Wednesday, October 8, 2014


“What does Marsellus Wallace look like?”
This month marks the 20th anniversary of Quentin Tarantino’s PULP FICTION.

A black comedy crime which was the 2nd film from director Quentin Tarantino, PULP FICTION was a highly stylized film which connected different storylines of Los Angeles mobsters, small-time criminals, and the mystery behind the contents of a briefcase. With a plot which was presented out of chronological sequence and considerable screen-time devoted to conversations and monologues which reveal the true nature of its characters, PULP FICTION reached into many different film genres; from black comedy to neo-noir, Tarantino dipped his toes in many influential waters.

The very first element of PULP FICTION was written by screenwriter Roger Avery. The original idea was to film a short, but that idea soon blossomed into a trilogy of films…and as the writing continued, that first element written became Tarantino’s RESERVOIR DOGS in 1992. When that film wrapped, Tarantino turned his attention back to the notion of a trilogy, which would eventual evolve into separate, interconnecting storylines under one film. Drawing influences from many films and genres, PULP FICTION would become like a single house where many families of movies would live.
With a generous cast of stars which included John Travolta, Samuel L. Jackson, Uma Thurman, Bruce Willis, Harvey Keitel, Tim Roth, Ving Rhames, Eric Stoltz, Rosanna Arquette, and Christopher Walken, PULP FICTION was an easy draw for the box office. With a limited release in September leading to a wider release in October, it was the top-grossing film in its first weekend of wide release; beating out the Sylvester Stallone action flick THE SPECIALIST, which was in its second week and playing at more than twice as many theatres. PULP FICTION would become the first “indie” film to surpass $100 million, and its sharp dialogue and mystery surrounding the briefcase would become subjects of movie discussions for the next two decades.

The film would electrify and rejuvenate the career of John Travolta, and launch the long-time working relationship Tarantino would have with Uma Thurman and Samuel L. Jackson. PULP FICTION would be nominated for seven Academy Awards; (Best Actor, Picture, Supporting Actor, Supporting Actress, Director, Film Editing, and Original Screenplay), winning one…Best Original Screenplay. It would also dominate nominations at the BAFTA and Golden Globes, and win the Palme d’Or at the Cannes Film Festival. In 2013, PULP FICTION was selected for preservation in the United States National Film Registry by the Library of Congress.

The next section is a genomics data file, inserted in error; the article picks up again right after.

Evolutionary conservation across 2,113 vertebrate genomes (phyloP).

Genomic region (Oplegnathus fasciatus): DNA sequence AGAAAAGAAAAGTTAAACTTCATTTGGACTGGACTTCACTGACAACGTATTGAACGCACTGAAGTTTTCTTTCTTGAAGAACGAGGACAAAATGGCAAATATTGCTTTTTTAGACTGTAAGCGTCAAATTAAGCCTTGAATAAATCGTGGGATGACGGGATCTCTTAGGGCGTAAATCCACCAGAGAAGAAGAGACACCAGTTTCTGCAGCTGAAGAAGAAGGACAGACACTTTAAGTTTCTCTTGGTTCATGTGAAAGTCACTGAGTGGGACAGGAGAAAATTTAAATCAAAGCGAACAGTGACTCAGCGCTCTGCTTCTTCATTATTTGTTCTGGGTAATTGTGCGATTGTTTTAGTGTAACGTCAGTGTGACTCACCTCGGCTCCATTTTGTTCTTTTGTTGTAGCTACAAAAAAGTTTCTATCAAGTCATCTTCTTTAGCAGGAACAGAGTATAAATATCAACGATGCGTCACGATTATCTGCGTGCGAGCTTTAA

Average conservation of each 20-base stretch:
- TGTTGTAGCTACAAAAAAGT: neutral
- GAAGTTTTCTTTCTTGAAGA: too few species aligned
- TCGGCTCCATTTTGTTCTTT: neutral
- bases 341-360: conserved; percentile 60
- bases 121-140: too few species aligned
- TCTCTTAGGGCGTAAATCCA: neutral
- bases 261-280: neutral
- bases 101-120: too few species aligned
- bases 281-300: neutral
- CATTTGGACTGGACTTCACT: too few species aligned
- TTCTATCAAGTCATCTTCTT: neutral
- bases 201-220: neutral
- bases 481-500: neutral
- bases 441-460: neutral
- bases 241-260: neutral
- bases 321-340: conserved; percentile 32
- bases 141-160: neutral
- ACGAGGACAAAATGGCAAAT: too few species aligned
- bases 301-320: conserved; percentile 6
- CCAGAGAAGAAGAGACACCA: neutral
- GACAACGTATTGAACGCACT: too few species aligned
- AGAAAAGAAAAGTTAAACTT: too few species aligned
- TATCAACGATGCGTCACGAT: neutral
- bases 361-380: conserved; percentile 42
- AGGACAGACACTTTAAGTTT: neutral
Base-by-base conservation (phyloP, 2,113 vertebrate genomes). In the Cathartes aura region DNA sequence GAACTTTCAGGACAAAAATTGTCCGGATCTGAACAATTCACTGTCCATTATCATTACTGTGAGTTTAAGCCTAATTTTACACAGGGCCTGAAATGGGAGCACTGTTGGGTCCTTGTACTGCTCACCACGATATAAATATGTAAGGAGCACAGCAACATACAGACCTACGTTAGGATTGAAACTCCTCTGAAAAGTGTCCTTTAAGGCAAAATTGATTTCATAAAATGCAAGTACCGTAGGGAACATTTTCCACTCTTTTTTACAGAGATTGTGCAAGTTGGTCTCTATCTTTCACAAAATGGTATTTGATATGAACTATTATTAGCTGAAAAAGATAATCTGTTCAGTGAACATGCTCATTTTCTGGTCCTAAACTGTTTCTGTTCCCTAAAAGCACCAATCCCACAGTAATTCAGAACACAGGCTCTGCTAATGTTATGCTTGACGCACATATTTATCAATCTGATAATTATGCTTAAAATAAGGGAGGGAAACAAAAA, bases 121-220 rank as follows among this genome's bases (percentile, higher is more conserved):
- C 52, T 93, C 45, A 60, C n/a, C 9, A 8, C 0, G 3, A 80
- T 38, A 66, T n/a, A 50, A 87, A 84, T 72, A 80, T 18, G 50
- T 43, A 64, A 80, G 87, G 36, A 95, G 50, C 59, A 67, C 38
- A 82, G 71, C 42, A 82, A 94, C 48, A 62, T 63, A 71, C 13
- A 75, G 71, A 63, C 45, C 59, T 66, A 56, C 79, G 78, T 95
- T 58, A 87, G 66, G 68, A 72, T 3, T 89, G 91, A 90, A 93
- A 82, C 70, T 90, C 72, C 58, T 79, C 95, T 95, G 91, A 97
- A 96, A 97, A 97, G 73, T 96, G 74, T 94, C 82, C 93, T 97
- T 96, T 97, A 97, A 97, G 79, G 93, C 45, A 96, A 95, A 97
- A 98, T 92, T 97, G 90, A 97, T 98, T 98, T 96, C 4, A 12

To be honest, this Blogger has never been the biggest fan of PULP FICTION. The biggest trick the film pulls is making everyone believe that it is the most original film ever made…when the truth is farthest from. PULP FICTION is like a giant castle made up of a billion Lego bricks from a hundred different playsets. It essentially borrows characters and plots and filming techniques from several different films and re-purposes them. Effective, yes. But not wholly original. Quentin Tarantino has always been like a good cover band; very entertaining but never presenting an original tune. BUT…if one-hundred years from now, a newcomer stumbles upon PULP FICTION without having knowledge of all the different genres and films that the film is made up of, the film will work for them…and will work very well. Looking at PULP FICTION objectively (which is what we all should do anyway), and staying within the moment will yield some great cinema…made up of the best cinema has to offer.
“Just because you are a character doesn’t mean that you have character.”       


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